Thursday, September 1, 2011

Texas Reminds You How It Loves Freedom With 673 New Laws That Take Effect Today

Literally hundreds of laws took effect today in Texas, while the most controversial, the law requiring women to receive a fetal sonogram and hear about its results at least 24 hours before an abortion, has been kiboshed by a federal judge. There is a preliminary injunction striking down portions of the law requiring doctors to share and discuss the sonogram with the pregnant woman. Thank you courts!

NPR reports: U.S. District Judge Sam Sparks said in his ruling that requiring a doctor to show women images from the sonogram and the sounds of the fetal heartbeat violates the First Amendment rights of doctors. The ruling also struck down a requirement that allows women to avoid seeing the sonogram images only if they sign a statement that they are pregnant because of sexual assault or incest. The state cannot compel a woman to disclose such private information that she may not even wish to tell police, Sparks ruled. Sparks ruled such disclosure is an attempt by the state to "permanently brand women who choose to get an abortion."

That's what I call justice!

From the Austin Ameican-Statesman, here are the laws most likely to actually affect Texans (editor's notes are mine):

• Newborn hearing screenings: Newborns in small Texas counties often cannot receive hearing tests, which have been offered in larger counties. Senate Bill 229 allows babies born in smaller communities to be screened.
• Spanking: House Bill 359, better known as the spanking bill, lets parents opt their children out of corporal punishment in public schools that allow the practice. Otherwise, spanking is OK. (The major school districts in Central Texas don't allow spanking.) [Editor's note: ONLY THE MAJOR ONES?!!]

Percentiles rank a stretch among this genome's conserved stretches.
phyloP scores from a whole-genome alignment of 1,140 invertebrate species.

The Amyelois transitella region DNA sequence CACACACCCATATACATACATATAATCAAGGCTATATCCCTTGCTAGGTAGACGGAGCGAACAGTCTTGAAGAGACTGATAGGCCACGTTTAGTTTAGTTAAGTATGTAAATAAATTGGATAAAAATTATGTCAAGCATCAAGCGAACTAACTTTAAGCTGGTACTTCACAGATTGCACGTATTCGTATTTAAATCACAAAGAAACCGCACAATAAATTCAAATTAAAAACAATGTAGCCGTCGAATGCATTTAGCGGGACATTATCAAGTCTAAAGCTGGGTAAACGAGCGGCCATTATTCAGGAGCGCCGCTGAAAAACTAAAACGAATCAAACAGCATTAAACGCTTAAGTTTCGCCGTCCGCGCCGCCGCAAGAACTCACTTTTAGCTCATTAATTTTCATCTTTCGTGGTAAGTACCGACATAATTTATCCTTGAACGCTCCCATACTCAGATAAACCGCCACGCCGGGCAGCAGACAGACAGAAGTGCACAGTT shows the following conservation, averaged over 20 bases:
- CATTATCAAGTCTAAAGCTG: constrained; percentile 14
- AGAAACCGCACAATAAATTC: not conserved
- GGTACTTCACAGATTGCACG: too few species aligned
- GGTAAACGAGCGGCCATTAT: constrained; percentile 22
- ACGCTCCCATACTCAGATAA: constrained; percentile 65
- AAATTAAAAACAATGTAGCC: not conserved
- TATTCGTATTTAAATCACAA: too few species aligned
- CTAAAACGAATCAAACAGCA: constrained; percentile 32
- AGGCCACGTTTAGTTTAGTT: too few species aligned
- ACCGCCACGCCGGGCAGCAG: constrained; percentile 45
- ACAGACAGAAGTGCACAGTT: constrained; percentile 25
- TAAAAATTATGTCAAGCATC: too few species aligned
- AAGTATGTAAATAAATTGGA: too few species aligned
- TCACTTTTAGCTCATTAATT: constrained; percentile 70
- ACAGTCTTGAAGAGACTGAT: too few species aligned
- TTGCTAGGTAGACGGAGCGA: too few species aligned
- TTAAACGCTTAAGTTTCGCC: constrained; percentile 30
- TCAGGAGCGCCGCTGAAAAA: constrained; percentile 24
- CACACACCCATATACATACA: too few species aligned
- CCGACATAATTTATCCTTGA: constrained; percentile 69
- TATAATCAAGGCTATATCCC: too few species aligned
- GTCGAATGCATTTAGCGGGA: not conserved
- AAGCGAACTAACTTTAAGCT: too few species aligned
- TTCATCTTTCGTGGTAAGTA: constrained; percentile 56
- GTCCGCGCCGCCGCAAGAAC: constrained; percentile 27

• Summer nutrition: SB 89 requires school districts in which at least half the students are eligible for free or reduced-price lunches to provide a summer nutrition program. [Editor's note: There is no such thing as a free lunch.]
• Teen violence: HB 2496 creates a 12-week teen-dating violence prevention program in the courts to educate teens and provide counseling and referrals. If offenders complete the program, they could have their criminal cases dismissed.
• Football helmets: Aimed at preventing concussions, HB 675 requires school districts to replace helmets that are 16 years old or older and to recondition, every two years, helmets that are 10 years old. [Editor's note: when common sense becomes law. Sigh.]
• Internet dating: Requires online dating services to disclose whether criminal history background screenings have been performed on their members. SB 488 also requires online dating services to publish a list and description of their safety measures.
• Cancer drugs: HB 438 requires health insurers to provide coverage for oral medications that fight cancer at the same coverage level as intravenous chemotherapy drugs. [Editor's note: Fuck cancer.]
• Elder care: HB 2903 expands the state-supported Program for All-Inclusive Care for the Elderly, which provides health care and assisted-living services for senior citizens who want to live independently rather than in nursing homes. [Editor's note: All the seniors, who independent, throw your all-inclusive care up at me.]
• Funerals: HB 718 addresses protests at funerals, which have been targeted in recent years by anti-war protesters. The new law prohibits demonstrations during funerals and three hours before and three hours after the service. Under previous law, demonstrations were banned one hour before and after a service. [Editor's note: While I am morally aligned with this law, I wonder how this infringes on First Amendment Rights.]
• Body parts: SB 187 requires more stringent chain-of-custody documentation for the transportation of bodies and body parts. The law was prompted by a 2007 incident in which a truck full of embalmed human heads used for medical training was found on a Texas highway without documentation. [Editor's note: ew.]

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